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Year : 2017  |  Volume : 27  |  Issue : 2  |  Page : 117-118
Subtle versus the obvious – “Is it time for the Smart Radiologist?

Department of Interventional Radiology, BLK Superspecialty Hospital, New Delhi, India

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Date of Web Publication30-Jun-2017

How to cite this article:
Mohan C. Subtle versus the obvious – “Is it time for the Smart Radiologist?”. Indian J Radiol Imaging 2017;27:117-8

How to cite this URL:
Mohan C. Subtle versus the obvious – “Is it time for the Smart Radiologist?”. Indian J Radiol Imaging [serial online] 2017 [cited 2020 May 31];27:117-8. Available from:
With the great ability to “heal” and save human lives comes the responsibility and expectations bestowed upon medical professionals by the society. We try our best to maintain the highest standards in our work but being humans we are also bound to falter at times. Gone are the days when doctors could claim immunity under the shield of our “noble” profession. Modern medicine with its emphasis on evidence-based approach and easy access to medical information our work and decisions are being constantly scrutinized. This has been particularly amplified by instances of malpractice by a few elements, which have led to a gradual deficit in the trust between the doctor and the patient.

The Hippocratic Oath teaches us to be ethically responsible for our duties. The doctor–patient relationship is an unwritten agreement which bounds us to discharge our duties in the most sacred manner. The patient confides in the doctor about his illness, trusting the capabilities of the doctor. We must maintain the highest standards of privacy as well as treat our patients with dignity and empathy. Along with this, reference to a subspecialty radiologist should be encouraged rather than looked down upon. While the patient or attendants may try to influence us by various means for any act, we must be vigilant to guard our ethical and legal boundaries.

The radiologist also needs to ensure the radiation safety of the patient who in most cases is unaware of the potential hazards. This is especially important for pregnant females and children. The radiologist must ensure that all standards, as advised by the regulatory bodies, are fulfilled along with proper maintenance of all the equipment in sound condition. Rigorous training and continued education of the staff must be undertaken as the department staff are the people who interact with the patient directly. The protection of the staff from radiation hazard is also the responsibility of the radiologist. The subspecialty of intervention radiology, in particular, is more and more akin to a surgical specialty where the duties of the radiologist are even stricter for not just the diagnosis but also therapy and post-therapeutic care.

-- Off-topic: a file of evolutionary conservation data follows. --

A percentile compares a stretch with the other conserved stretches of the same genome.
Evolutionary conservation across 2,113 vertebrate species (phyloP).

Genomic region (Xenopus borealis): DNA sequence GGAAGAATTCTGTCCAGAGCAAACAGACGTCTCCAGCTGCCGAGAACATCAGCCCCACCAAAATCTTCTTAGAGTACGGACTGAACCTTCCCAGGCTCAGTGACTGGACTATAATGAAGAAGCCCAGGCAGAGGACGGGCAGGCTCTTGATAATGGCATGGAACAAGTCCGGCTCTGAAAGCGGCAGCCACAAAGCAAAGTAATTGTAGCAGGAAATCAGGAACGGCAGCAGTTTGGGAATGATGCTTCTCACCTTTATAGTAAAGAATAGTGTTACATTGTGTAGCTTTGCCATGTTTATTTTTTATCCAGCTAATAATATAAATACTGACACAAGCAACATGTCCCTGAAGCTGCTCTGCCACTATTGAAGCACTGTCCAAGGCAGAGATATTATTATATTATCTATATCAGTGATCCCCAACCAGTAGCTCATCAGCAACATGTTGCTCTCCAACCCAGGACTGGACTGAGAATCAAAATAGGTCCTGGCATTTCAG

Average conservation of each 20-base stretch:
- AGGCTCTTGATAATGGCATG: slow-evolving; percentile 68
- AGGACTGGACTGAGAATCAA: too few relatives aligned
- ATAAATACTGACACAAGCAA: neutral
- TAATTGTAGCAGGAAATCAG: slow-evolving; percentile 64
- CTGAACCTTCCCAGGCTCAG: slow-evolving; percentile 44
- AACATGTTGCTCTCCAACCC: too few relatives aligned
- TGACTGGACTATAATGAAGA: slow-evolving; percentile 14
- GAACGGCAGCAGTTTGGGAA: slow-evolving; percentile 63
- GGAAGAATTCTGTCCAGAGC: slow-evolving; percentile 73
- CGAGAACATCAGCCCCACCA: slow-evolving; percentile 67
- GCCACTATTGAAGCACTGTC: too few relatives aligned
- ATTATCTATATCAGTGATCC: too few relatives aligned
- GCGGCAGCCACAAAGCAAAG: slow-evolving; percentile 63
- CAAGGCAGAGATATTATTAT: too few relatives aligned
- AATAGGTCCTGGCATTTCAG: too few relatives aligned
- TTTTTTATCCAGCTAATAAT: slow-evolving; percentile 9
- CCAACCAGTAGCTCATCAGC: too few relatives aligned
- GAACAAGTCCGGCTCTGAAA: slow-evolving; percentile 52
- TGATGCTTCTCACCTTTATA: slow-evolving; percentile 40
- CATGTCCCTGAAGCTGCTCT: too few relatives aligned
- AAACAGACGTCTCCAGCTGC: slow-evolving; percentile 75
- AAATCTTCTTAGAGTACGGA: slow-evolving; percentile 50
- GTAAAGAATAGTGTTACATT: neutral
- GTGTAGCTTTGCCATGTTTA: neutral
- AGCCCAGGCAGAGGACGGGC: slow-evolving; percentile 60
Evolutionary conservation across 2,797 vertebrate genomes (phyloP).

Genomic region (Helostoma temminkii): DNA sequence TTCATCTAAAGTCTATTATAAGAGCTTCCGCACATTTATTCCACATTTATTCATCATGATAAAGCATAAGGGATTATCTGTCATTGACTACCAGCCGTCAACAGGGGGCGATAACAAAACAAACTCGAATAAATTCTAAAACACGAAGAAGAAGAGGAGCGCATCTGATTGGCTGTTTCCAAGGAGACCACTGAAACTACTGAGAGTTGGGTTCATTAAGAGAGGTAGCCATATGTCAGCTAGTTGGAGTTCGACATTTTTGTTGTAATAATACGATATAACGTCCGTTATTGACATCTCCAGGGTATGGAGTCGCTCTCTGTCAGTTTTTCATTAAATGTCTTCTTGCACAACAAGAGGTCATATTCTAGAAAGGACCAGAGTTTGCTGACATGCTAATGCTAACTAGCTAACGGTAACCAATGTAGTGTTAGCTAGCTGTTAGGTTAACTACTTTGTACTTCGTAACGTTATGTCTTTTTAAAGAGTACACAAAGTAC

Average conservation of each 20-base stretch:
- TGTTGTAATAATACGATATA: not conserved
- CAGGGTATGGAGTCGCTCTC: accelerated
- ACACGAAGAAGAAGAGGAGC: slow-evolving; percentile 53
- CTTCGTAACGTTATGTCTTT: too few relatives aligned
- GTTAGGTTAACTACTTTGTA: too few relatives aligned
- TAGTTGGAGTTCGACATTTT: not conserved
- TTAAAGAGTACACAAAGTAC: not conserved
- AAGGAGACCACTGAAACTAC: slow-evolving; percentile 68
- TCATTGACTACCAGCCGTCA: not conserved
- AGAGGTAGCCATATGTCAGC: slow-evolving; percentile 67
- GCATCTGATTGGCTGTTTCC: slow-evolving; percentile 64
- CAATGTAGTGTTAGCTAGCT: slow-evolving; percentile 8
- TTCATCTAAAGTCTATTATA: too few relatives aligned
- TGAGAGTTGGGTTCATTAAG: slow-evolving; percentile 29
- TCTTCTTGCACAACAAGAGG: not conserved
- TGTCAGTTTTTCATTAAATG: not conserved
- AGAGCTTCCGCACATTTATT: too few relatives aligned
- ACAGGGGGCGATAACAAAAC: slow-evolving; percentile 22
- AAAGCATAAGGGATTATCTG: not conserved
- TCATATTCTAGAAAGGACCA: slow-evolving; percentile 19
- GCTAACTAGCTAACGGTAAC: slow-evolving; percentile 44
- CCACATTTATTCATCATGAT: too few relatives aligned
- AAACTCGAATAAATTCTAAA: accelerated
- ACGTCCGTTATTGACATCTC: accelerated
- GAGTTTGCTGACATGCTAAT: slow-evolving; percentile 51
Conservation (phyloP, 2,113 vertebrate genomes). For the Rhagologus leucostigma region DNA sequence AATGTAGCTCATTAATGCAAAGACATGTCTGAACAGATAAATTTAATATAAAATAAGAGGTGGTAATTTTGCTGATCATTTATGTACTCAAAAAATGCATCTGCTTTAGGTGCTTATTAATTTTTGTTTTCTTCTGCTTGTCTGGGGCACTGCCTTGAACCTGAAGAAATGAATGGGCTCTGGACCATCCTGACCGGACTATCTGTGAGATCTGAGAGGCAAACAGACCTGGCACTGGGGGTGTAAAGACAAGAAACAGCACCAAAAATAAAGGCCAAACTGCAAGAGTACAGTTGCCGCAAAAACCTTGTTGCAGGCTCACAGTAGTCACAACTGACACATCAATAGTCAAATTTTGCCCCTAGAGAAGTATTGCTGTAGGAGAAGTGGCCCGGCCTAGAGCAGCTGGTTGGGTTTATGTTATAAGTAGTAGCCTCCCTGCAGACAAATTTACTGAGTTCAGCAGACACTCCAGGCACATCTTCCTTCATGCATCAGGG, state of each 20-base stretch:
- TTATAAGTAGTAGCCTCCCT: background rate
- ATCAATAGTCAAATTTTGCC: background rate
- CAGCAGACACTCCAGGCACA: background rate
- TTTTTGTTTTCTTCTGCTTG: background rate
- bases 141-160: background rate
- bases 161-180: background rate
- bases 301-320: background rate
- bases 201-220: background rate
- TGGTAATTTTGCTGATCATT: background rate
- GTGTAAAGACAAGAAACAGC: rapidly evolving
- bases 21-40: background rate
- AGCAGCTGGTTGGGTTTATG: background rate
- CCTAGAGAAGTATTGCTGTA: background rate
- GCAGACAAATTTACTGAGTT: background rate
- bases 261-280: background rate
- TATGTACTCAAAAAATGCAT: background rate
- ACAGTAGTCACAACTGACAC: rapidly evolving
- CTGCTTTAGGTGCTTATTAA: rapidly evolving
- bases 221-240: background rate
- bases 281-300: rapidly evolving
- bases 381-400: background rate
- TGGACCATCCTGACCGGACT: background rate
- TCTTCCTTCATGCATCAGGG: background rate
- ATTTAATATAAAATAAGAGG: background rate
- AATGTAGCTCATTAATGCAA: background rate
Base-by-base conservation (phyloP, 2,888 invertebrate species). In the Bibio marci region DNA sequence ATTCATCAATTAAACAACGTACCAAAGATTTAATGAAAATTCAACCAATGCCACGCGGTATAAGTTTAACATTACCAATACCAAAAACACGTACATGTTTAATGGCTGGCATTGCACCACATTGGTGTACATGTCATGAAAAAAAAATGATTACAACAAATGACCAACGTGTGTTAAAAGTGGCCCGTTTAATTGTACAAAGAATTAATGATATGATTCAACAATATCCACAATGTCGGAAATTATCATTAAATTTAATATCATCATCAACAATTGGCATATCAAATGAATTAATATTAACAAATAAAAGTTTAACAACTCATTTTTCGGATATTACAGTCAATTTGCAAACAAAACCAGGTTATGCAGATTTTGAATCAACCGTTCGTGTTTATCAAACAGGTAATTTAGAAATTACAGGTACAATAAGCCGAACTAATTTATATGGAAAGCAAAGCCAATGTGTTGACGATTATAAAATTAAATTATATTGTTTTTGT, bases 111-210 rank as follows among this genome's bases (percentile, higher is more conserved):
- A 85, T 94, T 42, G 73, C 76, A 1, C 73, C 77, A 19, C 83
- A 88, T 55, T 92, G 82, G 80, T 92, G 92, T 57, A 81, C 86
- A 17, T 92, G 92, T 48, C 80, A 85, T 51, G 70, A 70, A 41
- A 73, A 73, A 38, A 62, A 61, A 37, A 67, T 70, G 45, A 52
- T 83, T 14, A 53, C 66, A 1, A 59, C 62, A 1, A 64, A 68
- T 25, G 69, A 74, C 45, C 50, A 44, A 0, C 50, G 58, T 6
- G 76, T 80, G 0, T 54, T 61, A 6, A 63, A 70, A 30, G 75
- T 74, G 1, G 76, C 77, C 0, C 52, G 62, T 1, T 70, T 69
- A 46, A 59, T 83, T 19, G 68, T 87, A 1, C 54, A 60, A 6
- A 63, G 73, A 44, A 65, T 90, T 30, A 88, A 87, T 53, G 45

For sure, a number of steps can be taken to safeguard ourselves such as taking a second opinion, suggesting additional imaging, taking relevant clinical background into account, and comparison with previous imaging. Further, obtaining informed consent, proper maintenance of imaging and procedural records, and following the standard protocols can be helpful. Effective and prompt communication with our physician friends also has a significant role in preventing misunderstandings and future litigation. However, at the center of the litigation problem lies the lesion which just escapes the eye or the “missed” lesion which every radiologist is terribly afraid of.

Similar to other medical specialties, radiology is also liable to claims of malpractice due to diagnostic errors. Under the Consumer Protection Act (CPA), doctors are classified as “service providers” while the patients are the “consumers.” The problem here is that, unlike most other specialties, radiology report is documented and easily reproducible, and hence it leads to retrospective scrutiny and puts the onus on the radiologist to have missed the finding in the first place. While gross errors in interpretation are unacceptable and should be punished, herein lays a very important dilemma of whether to classify a “missed” radiological finding as acceptable or unacceptable. In other words, there is the big problem of defining the radiologist's competence considering the vast set of radiologists with variable acumen and work experience. In a previous judgement, the honorable Supreme Court stated that the standard to be applied for judging negligence or otherwise would be that of an ordinary competent person exercising ordinary skill in that profession. The honorable court ruled that every professional is not expected to possess the highest level of expertise or skills in the branch which he/she practices. A highly skilled professional may possess better qualities, but that cannot be made the basis or the yardstick for judging the performance of the professional for indictment of negligence.[1]